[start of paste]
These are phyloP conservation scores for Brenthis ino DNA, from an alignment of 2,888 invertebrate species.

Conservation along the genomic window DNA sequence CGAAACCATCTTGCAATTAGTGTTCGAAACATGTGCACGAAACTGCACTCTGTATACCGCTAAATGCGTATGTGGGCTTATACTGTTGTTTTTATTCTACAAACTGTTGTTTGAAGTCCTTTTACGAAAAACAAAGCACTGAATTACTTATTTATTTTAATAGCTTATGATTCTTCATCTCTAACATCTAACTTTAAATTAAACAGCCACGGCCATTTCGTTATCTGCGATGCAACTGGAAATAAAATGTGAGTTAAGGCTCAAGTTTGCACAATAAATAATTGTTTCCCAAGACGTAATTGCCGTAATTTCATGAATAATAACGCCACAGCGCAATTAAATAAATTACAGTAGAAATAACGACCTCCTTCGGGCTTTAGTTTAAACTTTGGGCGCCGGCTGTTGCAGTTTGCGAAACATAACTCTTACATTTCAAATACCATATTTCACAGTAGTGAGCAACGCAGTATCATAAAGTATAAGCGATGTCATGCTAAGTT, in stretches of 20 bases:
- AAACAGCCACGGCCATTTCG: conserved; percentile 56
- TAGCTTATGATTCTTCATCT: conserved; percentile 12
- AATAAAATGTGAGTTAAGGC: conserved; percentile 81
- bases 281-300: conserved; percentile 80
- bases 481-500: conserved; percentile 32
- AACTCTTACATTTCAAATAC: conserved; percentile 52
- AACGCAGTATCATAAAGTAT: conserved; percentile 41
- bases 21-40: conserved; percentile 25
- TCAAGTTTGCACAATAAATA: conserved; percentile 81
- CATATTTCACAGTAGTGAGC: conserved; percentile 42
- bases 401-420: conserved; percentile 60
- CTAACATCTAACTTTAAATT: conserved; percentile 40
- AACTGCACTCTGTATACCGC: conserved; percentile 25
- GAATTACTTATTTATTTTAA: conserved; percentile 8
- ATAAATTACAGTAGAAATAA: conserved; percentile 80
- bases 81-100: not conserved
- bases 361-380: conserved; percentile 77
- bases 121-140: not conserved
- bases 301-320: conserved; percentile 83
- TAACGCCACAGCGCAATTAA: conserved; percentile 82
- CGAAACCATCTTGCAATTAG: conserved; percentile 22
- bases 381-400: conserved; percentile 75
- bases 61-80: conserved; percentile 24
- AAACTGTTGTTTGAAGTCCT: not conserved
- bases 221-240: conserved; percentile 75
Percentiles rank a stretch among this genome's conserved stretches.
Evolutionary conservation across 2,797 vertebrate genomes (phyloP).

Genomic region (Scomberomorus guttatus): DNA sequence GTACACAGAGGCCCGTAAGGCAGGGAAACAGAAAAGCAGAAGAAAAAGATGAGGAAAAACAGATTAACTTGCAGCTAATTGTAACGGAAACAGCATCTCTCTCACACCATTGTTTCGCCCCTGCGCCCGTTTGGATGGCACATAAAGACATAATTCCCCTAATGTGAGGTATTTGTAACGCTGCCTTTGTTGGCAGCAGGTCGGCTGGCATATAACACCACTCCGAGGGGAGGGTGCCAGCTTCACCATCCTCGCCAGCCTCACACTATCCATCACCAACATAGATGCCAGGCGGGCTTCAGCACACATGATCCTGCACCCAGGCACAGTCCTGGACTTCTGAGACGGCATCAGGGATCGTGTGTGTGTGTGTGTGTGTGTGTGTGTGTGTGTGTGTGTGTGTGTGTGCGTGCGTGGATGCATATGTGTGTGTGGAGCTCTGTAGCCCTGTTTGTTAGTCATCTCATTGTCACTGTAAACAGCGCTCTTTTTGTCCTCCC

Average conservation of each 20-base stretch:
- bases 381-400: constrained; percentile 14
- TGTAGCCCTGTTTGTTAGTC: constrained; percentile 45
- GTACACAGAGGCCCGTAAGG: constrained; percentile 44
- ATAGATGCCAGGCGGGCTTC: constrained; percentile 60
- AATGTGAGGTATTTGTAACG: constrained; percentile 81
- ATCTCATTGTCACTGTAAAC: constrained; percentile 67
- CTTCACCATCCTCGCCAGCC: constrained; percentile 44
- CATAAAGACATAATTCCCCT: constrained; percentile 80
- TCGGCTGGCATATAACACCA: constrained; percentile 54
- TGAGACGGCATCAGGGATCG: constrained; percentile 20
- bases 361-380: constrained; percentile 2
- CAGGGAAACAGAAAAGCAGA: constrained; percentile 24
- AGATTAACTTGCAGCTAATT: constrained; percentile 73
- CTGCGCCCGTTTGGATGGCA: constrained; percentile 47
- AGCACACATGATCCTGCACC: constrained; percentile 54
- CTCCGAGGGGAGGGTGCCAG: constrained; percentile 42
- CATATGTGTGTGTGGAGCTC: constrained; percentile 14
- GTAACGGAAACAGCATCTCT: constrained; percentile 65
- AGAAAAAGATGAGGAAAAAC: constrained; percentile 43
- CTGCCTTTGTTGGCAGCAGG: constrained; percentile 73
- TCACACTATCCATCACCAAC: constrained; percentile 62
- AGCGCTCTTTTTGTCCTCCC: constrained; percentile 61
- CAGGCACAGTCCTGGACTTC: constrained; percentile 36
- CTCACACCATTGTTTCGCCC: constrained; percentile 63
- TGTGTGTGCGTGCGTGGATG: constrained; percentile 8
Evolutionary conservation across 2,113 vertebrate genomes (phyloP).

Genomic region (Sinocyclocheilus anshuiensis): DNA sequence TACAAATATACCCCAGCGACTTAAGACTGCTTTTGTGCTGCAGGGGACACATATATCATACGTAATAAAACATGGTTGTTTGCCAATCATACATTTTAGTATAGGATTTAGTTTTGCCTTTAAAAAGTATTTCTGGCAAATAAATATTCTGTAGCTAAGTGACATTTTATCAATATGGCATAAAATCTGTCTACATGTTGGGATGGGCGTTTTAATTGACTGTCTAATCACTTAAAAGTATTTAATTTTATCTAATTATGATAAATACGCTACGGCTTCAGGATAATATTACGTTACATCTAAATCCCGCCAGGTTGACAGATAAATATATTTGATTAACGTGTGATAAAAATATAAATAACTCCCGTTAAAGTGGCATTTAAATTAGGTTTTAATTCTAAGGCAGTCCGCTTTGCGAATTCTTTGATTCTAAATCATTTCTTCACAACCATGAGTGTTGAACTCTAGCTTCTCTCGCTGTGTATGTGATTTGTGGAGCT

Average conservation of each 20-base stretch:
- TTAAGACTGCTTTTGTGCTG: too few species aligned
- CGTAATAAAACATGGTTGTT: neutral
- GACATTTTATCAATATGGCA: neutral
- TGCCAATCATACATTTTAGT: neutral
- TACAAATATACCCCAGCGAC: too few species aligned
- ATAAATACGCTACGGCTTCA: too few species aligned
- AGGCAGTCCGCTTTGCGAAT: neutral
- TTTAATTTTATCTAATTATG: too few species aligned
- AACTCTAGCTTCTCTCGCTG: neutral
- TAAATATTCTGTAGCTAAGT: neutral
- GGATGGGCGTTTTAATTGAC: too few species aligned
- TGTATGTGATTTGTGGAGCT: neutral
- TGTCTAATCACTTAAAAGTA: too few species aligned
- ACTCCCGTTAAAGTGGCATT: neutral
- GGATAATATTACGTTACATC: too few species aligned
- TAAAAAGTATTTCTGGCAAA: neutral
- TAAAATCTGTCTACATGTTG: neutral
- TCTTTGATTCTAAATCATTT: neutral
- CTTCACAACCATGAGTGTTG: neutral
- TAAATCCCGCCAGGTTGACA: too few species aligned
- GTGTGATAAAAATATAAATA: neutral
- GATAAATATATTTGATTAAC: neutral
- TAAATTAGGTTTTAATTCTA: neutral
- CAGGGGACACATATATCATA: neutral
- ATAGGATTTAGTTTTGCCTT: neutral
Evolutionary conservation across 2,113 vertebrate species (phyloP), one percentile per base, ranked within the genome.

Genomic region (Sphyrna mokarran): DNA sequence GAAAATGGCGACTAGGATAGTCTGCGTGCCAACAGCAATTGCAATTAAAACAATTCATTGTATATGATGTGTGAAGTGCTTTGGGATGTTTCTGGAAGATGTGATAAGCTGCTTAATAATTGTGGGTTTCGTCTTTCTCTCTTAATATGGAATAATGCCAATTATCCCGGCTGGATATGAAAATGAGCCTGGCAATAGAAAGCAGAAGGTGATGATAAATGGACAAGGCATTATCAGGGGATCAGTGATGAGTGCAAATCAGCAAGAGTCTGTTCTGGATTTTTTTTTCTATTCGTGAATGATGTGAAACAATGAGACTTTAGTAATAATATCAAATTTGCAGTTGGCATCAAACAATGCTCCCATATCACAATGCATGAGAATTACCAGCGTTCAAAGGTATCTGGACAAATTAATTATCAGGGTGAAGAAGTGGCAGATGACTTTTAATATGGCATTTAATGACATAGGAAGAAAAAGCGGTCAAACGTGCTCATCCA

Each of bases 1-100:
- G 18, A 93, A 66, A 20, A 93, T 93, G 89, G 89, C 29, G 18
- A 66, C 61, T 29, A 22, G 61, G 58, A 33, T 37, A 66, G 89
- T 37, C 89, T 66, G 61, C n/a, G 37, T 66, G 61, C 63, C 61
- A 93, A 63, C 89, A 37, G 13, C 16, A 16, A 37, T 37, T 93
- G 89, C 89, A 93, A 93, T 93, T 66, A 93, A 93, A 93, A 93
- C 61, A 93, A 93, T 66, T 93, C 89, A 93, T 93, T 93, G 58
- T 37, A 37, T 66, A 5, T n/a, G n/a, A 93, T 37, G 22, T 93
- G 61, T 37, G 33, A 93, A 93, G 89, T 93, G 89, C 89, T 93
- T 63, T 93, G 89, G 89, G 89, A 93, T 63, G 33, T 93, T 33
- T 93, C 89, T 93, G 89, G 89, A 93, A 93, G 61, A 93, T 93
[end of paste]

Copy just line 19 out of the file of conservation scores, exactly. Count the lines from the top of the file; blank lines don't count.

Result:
- bases 361-380: conserved; percentile 77